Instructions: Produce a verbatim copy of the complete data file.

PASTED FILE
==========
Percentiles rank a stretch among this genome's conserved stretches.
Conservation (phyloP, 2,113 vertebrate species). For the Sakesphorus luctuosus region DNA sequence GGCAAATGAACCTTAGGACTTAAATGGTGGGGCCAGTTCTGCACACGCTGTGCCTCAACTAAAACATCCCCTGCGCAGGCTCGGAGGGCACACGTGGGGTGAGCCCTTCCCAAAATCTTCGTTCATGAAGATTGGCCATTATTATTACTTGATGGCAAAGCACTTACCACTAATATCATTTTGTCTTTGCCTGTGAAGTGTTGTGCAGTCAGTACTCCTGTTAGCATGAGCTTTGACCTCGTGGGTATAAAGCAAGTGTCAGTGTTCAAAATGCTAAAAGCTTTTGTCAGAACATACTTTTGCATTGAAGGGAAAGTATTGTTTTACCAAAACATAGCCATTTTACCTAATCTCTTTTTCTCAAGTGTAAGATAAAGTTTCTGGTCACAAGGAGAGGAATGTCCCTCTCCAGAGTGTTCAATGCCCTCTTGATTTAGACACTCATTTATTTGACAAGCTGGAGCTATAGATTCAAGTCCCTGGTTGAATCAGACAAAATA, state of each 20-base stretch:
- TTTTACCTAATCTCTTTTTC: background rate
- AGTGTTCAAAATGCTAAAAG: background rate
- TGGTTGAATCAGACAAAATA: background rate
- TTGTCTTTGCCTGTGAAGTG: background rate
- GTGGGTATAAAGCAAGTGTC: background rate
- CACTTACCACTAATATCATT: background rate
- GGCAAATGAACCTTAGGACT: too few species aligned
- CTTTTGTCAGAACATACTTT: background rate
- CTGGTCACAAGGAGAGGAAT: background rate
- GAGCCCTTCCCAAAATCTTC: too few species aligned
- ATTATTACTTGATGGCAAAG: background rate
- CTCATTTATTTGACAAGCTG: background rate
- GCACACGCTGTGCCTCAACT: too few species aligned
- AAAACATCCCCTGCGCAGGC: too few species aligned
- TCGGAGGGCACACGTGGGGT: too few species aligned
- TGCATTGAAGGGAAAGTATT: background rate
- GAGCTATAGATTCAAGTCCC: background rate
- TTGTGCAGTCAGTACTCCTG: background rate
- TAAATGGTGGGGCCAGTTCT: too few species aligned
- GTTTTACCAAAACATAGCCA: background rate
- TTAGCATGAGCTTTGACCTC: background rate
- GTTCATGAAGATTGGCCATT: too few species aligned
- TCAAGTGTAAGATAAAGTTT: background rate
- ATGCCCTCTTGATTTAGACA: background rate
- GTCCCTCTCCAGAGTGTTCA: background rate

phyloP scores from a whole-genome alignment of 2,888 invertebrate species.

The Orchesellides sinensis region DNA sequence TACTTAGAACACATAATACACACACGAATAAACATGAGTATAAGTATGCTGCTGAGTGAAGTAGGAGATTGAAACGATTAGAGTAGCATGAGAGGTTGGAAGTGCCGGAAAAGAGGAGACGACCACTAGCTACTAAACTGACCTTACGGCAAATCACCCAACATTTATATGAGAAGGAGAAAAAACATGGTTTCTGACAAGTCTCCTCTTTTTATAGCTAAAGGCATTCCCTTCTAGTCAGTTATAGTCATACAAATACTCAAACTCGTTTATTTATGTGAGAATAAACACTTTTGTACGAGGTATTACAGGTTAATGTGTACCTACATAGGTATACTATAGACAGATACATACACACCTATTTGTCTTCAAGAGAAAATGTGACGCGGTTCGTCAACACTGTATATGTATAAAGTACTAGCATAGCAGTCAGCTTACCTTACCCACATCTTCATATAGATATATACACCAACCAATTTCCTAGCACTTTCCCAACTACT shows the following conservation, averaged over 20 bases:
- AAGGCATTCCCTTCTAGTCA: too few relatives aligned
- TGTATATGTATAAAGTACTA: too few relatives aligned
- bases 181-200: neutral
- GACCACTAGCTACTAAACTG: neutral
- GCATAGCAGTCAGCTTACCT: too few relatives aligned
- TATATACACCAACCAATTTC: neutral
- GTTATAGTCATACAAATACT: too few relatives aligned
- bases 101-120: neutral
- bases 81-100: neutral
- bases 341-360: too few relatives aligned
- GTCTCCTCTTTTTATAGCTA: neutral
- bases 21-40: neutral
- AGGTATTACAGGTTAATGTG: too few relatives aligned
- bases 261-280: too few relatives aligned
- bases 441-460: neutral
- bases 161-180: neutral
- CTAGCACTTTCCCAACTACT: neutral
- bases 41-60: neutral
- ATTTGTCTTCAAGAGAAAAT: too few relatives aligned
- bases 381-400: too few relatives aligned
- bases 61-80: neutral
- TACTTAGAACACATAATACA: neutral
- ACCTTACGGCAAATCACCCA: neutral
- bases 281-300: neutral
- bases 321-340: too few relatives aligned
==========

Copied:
Percentiles rank a stretch among this genome's conserved stretches.
Conservation (phyloP, 2,113 vertebrate species). For the Sakesphorus luctuosus region DNA sequence GGCAAATGAACCTTAGGACTTAAATGGTGGGGCCAGTTCTGCACACGCTGTGCCTCAACTAAAACATCCCCTGCGCAGGCTCGGAGGGCACACGTGGGGTGAGCCCTTCCCAAAATCTTCGTTCATGAAGATTGGCCATTATTATTACTTGATGGCAAAGCACTTACCACTAATATCATTTTGTCTTTGCCTGTGAAGTGTTGTGCAGTCAGTACTCCTGTTAGCATGAGCTTTGACCTCGTGGGTATAAAGCAAGTGTCAGTGTTCAAAATGCTAAAAGCTTTTGTCAGAACATACTTTTGCATTGAAGGGAAAGTATTGTTTTACCAAAACATAGCCATTTTACCTAATCTCTTTTTCTCAAGTGTAAGATAAAGTTTCTGGTCACAAGGAGAGGAATGTCCCTCTCCAGAGTGTTCAATGCCCTCTTGATTTAGACACTCATTTATTTGACAAGCTGGAGCTATAGATTCAAGTCCCTGGTTGAATCAGACAAAATA, state of each 20-base stretch:
- TTTTACCTAATCTCTTTTTC: background rate
- AGTGTTCAAAATGCTAAAAG: background rate
- TGGTTGAATCAGACAAAATA: background rate
- TTGTCTTTGCCTGTGAAGTG: background rate
- GTGGGTATAAAGCAAGTGTC: background rate
- CACTTACCACTAATATCATT: background rate
- GGCAAATGAACCTTAGGACT: too few species aligned
- CTTTTGTCAGAACATACTTT: background rate
- CTGGTCACAAGGAGAGGAAT: background rate
- GAGCCCTTCCCAAAATCTTC: too few species aligned
- ATTATTACTTGATGGCAAAG: background rate
- CTCATTTATTTGACAAGCTG: background rate
- GCACACGCTGTGCCTCAACT: too few species aligned
- AAAACATCCCCTGCGCAGGC: too few species aligned
- TCGGAGGGCACACGTGGGGT: too few species aligned
- TGCATTGAAGGGAAAGTATT: background rate
- GAGCTATAGATTCAAGTCCC: background rate
- TTGTGCAGTCAGTACTCCTG: background rate
- TAAATGGTGGGGCCAGTTCT: too few species aligned
- GTTTTACCAAAACATAGCCA: background rate
- TTAGCATGAGCTTTGACCTC: background rate
- GTTCATGAAGATTGGCCATT: too few species aligned
- TCAAGTGTAAGATAAAGTTT: background rate
- ATGCCCTCTTGATTTAGACA: background rate
- GTCCCTCTCCAGAGTGTTCA: background rate

phyloP scores from a whole-genome alignment of 2,888 invertebrate species.

The Orchesellides sinensis region DNA sequence TACTTAGAACACATAATACACACACGAATAAACATGAGTATAAGTATGCTGCTGAGTGAAGTAGGAGATTGAAACGATTAGAGTAGCATGAGAGGTTGGAAGTGCCGGAAAAGAGGAGACGACCACTAGCTACTAAACTGACCTTACGGCAAATCACCCAACATTTATATGAGAAGGAGAAAAAACATGGTTTCTGACAAGTCTCCTCTTTTTATAGCTAAAGGCATTCCCTTCTAGTCAGTTATAGTCATACAAATACTCAAACTCGTTTATTTATGTGAGAATAAACACTTTTGTACGAGGTATTACAGGTTAATGTGTACCTACATAGGTATACTATAGACAGATACATACACACCTATTTGTCTTCAAGAGAAAATGTGACGCGGTTCGTCAACACTGTATATGTATAAAGTACTAGCATAGCAGTCAGCTTACCTTACCCACATCTTCATATAGATATATACACCAACCAATTTCCTAGCACTTTCCCAACTACT shows the following conservation, averaged over 20 bases:
- AAGGCATTCCCTTCTAGTCA: too few relatives aligned
- TGTATATGTATAAAGTACTA: too few relatives aligned
- bases 181-200: neutral
- GACCACTAGCTACTAAACTG: neutral
- GCATAGCAGTCAGCTTACCT: too few relatives aligned
- TATATACACCAACCAATTTC: neutral
- GTTATAGTCATACAAATACT: too few relatives aligned
- bases 101-120: neutral
- bases 81-100: neutral
- bases 341-360: too few relatives aligned
- GTCTCCTCTTTTTATAGCTA: neutral
- bases 21-40: neutral
- AGGTATTACAGGTTAATGTG: too few relatives aligned
- bases 261-280: too few relatives aligned
- bases 441-460: neutral
- bases 161-180: neutral
- CTAGCACTTTCCCAACTACT: neutral
- bases 41-60: neutral
- ATTTGTCTTCAAGAGAAAAT: too few relatives aligned
- bases 381-400: too few relatives aligned
- bases 61-80: neutral
- TACTTAGAACACATAATACA: neutral
- ACCTTACGGCAAATCACCCA: neutral
- bases 281-300: neutral
- bases 321-340: too few relatives aligned